The Chicago White Sox are a Major League Baseball team based in Chicago , Illinois . They are in the Central Division of the American League. The team came into existence in the year 1901. The club adopted the name "White Stockings," the original name of the Chicago Cubs, and acquired a number of stars from the National League, including pitcher and manager Clark Griffith, who paced the White Sox to the AL 's first pennant in 1901. The nickname was quickly shortened to "White Sox." Chicago fielded several powerful teams during the early 1900s, winning World Series championships in 1906 and 1917. Walsh, Doc White and Nick Altrock paced the White Sox to their 1906 pennant and their first World Series victory, a stunning upset over the Cubs who had won a record 116 regular-season games.
Chicago won four AL pennants and two World Series titles from 1901 through 1919. The year 1919 is of the infamous Black Sox scandal. Eight White Sox players, including Cicotte and Jackson, were involved, to vary degrees, in a plot by gamblers to "fix" the World Series. Especially considered their lack of success since the scandal, many people feel that the White Sox have never quite overcome the stigma of being the only team to allegedly fix the World Series. The White Sox moved into the newly opened Comiskey Park in 1910 where several great batsmen led the White Sox to prominence from 1915 to 1919. As they captured the pennant again in 1919, the White Sox were heavily favored to defeat the Cincinnati Reds in the World Series. The team dropped into seventh place in 1921 and would not compete again until 1936. In 1936, the White Sox improved as they came on the third place with a solid record of 81-70 that ended a 10 year string of losing seasons, in the next session the team again captivated third place with a score of 86-68. Led from 1934 to 1946 by popular manager Jimmie Dykes, the White Sox didn't completely recover from their malaise until the team was rebuilt in the 1950s under managers Paul Richards, Marty Marion, and Al Lopez. The team faced slight decline until 1950.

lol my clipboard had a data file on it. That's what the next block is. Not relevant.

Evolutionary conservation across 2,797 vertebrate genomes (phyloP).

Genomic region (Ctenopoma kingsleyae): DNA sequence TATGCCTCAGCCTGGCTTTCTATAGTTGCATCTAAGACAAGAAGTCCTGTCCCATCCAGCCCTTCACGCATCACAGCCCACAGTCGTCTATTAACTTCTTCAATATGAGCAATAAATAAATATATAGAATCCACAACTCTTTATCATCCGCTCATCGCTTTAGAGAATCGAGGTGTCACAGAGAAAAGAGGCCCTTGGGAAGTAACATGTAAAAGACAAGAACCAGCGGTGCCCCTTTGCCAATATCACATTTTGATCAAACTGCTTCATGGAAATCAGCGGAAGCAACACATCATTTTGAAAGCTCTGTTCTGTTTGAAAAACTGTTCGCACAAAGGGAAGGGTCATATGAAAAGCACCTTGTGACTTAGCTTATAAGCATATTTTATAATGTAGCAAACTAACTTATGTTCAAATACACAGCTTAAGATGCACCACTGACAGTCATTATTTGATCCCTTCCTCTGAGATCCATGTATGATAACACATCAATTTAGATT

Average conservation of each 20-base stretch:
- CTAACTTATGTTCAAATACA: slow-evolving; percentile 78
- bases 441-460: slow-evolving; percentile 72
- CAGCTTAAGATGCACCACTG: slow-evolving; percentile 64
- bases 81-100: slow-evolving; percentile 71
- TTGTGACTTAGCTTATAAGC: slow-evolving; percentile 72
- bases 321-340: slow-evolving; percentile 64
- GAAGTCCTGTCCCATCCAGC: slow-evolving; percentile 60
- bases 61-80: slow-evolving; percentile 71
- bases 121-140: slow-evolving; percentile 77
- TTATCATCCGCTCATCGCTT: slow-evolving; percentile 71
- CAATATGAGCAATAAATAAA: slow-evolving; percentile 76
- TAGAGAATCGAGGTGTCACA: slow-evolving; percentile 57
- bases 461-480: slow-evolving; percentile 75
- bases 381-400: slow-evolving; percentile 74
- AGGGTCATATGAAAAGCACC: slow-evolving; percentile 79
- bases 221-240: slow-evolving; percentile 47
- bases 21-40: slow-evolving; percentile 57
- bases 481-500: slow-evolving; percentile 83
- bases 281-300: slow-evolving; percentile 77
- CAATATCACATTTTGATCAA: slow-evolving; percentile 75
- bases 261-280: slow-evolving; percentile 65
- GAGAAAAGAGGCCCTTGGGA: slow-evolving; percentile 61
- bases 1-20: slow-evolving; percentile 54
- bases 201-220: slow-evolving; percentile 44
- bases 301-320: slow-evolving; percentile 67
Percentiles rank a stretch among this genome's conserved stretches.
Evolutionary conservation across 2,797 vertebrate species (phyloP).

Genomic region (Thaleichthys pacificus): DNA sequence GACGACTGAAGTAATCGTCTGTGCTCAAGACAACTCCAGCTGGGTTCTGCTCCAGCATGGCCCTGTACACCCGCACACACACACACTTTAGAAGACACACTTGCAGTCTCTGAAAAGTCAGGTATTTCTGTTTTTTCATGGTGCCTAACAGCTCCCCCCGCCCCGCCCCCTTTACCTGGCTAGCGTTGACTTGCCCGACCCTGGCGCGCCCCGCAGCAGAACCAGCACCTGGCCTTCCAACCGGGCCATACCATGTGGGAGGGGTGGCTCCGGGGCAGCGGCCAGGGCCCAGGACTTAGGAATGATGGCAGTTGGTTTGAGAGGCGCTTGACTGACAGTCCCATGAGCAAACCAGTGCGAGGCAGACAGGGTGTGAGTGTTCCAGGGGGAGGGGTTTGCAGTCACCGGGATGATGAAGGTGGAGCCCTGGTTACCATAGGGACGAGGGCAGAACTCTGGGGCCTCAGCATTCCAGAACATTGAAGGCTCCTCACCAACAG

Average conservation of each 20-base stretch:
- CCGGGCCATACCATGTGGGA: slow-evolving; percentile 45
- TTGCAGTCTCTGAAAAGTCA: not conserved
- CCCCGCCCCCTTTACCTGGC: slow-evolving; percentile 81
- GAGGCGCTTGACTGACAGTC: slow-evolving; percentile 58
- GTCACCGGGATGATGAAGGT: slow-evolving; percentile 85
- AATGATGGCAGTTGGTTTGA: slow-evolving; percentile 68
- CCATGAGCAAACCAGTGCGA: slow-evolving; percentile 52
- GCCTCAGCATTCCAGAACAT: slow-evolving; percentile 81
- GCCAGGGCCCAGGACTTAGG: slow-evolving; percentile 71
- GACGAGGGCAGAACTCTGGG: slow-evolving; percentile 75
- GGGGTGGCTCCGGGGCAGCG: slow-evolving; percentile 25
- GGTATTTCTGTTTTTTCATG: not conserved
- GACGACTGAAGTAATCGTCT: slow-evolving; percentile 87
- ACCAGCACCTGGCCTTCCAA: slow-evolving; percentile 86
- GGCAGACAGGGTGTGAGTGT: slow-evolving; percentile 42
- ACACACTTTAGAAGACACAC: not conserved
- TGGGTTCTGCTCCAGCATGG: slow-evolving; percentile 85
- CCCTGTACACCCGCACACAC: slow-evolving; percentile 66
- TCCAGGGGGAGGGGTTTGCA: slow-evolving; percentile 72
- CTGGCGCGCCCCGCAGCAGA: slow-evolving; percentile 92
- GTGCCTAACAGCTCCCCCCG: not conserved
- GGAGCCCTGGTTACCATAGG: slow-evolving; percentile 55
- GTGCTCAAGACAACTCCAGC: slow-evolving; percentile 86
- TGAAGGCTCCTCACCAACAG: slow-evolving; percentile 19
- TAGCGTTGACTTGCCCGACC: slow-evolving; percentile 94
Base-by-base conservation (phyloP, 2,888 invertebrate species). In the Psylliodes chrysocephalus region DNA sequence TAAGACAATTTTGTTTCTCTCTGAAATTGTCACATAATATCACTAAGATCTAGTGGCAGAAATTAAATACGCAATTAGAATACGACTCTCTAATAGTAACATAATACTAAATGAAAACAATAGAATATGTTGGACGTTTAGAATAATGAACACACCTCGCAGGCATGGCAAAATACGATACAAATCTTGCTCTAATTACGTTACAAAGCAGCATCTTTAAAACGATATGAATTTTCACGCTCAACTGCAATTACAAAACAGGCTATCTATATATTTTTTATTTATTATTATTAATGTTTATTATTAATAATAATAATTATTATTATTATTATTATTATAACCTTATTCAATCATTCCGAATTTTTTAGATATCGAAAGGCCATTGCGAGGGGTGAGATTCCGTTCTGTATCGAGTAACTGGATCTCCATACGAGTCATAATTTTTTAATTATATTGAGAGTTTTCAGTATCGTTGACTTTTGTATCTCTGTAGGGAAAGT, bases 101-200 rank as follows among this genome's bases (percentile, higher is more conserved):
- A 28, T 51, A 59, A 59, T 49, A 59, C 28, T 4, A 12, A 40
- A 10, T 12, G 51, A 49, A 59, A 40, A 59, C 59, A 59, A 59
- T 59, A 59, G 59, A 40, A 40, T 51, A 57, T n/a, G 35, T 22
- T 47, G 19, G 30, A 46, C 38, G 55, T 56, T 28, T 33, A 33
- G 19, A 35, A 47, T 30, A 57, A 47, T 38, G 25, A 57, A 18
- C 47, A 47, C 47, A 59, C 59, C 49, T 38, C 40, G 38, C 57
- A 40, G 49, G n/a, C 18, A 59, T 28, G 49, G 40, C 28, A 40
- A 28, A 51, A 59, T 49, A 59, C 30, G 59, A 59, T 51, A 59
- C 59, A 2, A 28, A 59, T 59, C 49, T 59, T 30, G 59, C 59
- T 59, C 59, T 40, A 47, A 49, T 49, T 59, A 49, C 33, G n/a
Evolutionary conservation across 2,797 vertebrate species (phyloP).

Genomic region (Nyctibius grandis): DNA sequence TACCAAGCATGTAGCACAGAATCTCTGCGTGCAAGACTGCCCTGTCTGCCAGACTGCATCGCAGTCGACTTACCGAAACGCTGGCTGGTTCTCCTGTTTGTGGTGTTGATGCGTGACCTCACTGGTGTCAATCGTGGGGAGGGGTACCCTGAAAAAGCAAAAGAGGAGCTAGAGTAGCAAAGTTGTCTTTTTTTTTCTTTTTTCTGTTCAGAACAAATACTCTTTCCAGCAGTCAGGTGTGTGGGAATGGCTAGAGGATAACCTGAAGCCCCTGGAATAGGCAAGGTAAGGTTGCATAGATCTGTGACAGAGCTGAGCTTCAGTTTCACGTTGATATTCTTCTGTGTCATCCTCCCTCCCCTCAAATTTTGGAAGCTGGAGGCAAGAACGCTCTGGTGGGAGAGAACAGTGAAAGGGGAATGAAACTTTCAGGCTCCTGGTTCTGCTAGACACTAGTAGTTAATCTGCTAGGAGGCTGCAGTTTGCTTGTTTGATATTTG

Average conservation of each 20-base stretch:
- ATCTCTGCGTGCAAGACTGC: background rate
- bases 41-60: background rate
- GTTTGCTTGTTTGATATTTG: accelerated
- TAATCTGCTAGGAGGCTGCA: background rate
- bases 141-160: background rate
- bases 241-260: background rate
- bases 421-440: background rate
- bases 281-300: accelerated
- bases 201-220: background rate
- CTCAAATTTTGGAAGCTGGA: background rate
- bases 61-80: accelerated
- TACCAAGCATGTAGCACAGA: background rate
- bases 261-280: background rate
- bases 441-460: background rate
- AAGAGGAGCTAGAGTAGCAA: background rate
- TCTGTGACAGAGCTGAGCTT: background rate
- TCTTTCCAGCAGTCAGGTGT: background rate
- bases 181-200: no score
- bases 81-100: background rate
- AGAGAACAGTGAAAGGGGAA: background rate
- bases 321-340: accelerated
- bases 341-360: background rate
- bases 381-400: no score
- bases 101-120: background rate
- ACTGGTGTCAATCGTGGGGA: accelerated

In 1951 the White Sox captivated 4 th place with a record of 81-73. The additions of rookie shortstop Luis Aparicio in 1956 and manager Al Lopez in 1957 strengthened the team. In the season of 1957 the White Sox achieved 8 games as first place as they ended the season on second place with a good score of 90-64. In 1959, the team won its first pennant in 40 years. In 1964 season, the team won 98 games, four more than 1959. The White Sox posted three consecutive second-place finishes from 1963 through 1965 but never topped the AL again until 1983, when the White Sox assembled their best team since the Black Sox scandal. After captivating second-place in 1990 and 1991, the White Sox won another West Division title in 1993, at this time the team was managed by Gene Lamont. The Sox won Game 1 of the World Series 11-0 on the strength of Kluszewski's two home runs, their last postseason home win until 2005.